Northrop Grumman advances PrSM rocket motor testing
12 January 2022
by Robin Hughes
Northrop Grumman conducted a sixth static test of its rocket motor for the Precision Strike Missile weapon system at the Allegany Ballistics Laboratory in Rocket Center, West Virginia, in late September 2021. (Northrop Grumman)
Northrop Grumman has completed a further static qualification test of its advanced rocket motor design for the US Army's prospective Precision Strike Missile (PrSM) weapon system.
Conducted in late September 2021 at the company's Allegany Ballistics Laboratory located in Rocket Center, West Virginia, the test was the sixth in a series of planned extended static qualification tests that will be finalised by the end of 2022.
“We are currently under contract for a series of 18 PrSM rocket motor qualification tests in total. These will wrap up by end of 2022 and the motor will then be ready for integration with the PrSM missile in 2023. The full system will then be ready for low-rate initial production (LRIP). At this point in development, the motor being tested currently will be the motor that goes into the PrSM LRIP,” a Northrop Grumman spokesperson told
A Spanish Eurofighter combat aircraft carrying a pair of Meteor missiles on its underfuselage weapon stations. (Spanish Air Force)
The Spanish Air Force (Ejército del Aire Espanol: EdAE) has begun flight operations of the Eurofighter Typhoon combat aircraft armed with the MBDA Meteor beyond-visual-range air-to-air missile (BVRAAM), the service announced on 15 January.
According to the service's official Twitter account, a Eurofighter (designated C.16 in national service) flew operationally for the first time with the Meteor missile on 14 January.
“Yesterday, a Eurofighter of the Ala 14 [No. 14 Wing] of the EdAE carried out, for the first time, its mission equipped with a Meteor missile,” the post said, adding that the milestone followed installation of the Phase 2 Enhancements B (P2Eb) software enhancement performed on the aircraft of Ala 14.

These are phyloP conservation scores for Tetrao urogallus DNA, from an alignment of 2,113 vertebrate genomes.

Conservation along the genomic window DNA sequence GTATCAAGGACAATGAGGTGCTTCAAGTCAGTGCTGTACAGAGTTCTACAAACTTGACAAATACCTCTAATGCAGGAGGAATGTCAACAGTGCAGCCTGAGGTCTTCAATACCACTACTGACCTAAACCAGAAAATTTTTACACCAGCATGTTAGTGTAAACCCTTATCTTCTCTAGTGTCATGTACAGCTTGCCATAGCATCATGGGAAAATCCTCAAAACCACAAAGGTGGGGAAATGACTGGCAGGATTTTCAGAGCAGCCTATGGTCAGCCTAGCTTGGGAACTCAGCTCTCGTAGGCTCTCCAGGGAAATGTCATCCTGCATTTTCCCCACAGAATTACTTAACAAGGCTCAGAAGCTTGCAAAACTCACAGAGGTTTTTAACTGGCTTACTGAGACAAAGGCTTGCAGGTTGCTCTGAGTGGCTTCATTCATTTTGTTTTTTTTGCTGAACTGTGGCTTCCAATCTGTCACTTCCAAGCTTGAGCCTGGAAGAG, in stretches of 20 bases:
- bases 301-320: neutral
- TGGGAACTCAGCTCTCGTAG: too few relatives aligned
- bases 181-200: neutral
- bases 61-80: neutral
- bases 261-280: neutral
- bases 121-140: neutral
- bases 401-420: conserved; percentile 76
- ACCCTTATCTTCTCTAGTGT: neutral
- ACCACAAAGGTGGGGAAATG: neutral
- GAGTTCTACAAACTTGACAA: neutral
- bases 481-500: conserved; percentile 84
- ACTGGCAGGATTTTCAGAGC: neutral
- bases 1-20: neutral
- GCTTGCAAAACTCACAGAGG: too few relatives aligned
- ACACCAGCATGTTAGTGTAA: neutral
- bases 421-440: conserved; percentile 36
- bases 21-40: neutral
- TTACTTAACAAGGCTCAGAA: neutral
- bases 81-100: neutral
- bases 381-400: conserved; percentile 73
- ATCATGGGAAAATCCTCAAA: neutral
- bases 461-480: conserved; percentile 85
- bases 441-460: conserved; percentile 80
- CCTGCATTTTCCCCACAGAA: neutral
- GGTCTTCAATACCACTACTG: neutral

The Japanese Ministry of Defense said the North Korean missiles launched on 17 January from Pyongyang fell near the east coast of North Korea, outside of Japan's exclusive economic zone. (Japanese MoD – https://www.mod.go.jp/j/press/news/2022/01/17b.html)
North Korea launched two more missiles on 17 January, the latest in a series of similar drills since the beginning of 2022. Janes assesses that the new launches featured a version of the KN-24 short-range ballistic missile (SRBM).
Pyongyang's official Korean Central News Agency (KCNA) said the two “tactical guided missiles” were fired from the “western region of our country [and] hit an island target in the East Sea of Korea with precision”. The East Sea of Korea is also known as the Sea of Japan or East Sea.
KCNA added, “The inspection [and] firing test was conducted for the purpose of selectively inspecting the tactical guided missiles being produced and verifying the accuracy of the weapon system.
“The Academy of Defence Science has confirmed the accuracy, safety, and operational effectiveness of this weapon system being produced.”
The Philippines is to acquire a further 32 Black Hawk helicopters to add to the 16 received. (Lockheed Martin)
The Philippines is to order 32 additional Lockheed Martin S-70i Black Hawk utility helicopters to add to the 16 already acquired (of which one was recently lost in an accident).
Secretary of National Defense Delfin Lorenzana said on 16 January that the country's recent disaster relief experiences have underscored the need to replace the armed forces' ageing Bell UH-1 ‘Huey' helicopters with more Black Hawks.
“The lack of transport planes and helicopters have never been more acute during the [Covid-19] pandemic and in the aftermath of Typhoon Odette. This was exacerbated by our ageing Hueys that have become uneconomical to maintain. The brand new Black Hawks bore the brunt of the work during these critical times,” Lorenzana said. “Upon the instruction of the president, we are procuring additional 32 brand new S-70i Black Hawk helicopters,” he added.
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